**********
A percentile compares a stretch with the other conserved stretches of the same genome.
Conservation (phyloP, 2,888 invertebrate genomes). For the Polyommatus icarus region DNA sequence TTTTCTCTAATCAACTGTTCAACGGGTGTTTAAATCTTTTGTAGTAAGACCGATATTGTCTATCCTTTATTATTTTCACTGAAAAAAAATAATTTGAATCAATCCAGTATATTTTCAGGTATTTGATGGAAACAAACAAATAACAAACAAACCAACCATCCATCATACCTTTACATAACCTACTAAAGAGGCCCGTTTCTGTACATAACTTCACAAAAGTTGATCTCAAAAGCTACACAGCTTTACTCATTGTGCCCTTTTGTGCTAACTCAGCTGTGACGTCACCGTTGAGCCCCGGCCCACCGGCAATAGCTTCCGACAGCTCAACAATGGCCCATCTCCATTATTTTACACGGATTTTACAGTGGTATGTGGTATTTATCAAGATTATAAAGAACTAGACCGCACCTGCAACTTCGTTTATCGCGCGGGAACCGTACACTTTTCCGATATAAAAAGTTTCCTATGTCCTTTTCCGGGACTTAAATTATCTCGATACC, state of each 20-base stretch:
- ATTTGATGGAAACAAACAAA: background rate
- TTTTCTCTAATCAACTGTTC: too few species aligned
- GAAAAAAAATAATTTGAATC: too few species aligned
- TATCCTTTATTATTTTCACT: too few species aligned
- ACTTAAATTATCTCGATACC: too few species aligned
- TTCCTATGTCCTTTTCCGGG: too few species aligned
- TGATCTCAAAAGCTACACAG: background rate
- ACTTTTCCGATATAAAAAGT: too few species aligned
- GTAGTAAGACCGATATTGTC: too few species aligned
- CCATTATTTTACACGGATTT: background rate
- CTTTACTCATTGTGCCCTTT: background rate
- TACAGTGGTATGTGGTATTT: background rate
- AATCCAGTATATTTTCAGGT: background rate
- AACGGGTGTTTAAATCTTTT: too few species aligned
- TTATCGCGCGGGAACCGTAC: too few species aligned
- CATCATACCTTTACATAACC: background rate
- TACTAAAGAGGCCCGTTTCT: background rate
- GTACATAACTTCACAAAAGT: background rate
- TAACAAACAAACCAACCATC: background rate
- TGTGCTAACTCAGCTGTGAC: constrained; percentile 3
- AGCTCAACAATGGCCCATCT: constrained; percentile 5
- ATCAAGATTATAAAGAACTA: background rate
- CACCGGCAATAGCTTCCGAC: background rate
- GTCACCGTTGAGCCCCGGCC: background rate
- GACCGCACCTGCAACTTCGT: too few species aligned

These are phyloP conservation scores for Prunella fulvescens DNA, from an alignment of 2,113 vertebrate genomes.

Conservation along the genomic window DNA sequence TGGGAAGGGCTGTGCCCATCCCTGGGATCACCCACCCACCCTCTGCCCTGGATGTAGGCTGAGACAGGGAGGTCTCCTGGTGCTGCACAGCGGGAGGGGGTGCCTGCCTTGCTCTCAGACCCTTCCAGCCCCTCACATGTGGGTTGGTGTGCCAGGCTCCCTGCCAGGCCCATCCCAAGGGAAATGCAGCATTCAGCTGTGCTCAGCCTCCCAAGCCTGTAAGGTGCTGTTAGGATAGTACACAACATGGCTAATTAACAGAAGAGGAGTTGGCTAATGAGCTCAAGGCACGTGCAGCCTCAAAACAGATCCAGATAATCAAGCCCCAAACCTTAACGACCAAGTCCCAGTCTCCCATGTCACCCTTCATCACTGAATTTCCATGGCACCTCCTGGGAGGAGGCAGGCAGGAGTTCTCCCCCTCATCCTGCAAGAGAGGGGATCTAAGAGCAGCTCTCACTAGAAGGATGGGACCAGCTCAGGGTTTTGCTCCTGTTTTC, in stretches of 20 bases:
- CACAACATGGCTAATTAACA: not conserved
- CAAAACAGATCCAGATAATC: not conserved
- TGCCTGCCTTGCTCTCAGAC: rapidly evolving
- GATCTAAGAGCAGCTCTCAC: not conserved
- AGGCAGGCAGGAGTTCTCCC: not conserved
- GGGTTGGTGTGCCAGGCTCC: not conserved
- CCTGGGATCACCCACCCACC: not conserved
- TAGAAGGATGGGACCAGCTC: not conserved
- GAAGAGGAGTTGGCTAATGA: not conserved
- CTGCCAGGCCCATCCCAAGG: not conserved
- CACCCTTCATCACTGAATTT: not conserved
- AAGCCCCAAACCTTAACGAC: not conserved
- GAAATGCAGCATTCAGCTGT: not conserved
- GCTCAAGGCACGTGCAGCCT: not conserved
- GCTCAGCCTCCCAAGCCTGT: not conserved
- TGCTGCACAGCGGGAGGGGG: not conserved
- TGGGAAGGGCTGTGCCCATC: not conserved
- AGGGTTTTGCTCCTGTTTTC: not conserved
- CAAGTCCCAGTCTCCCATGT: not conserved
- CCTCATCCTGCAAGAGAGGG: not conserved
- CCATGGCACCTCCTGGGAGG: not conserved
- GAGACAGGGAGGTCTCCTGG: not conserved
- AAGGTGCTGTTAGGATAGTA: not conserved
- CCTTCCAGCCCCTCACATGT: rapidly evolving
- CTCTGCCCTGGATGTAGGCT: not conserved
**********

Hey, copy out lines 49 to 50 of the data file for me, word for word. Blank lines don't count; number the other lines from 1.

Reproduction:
- CCTCATCCTGCAAGAGAGGG: not conserved
- CCATGGCACCTCCTGGGAGG: not conserved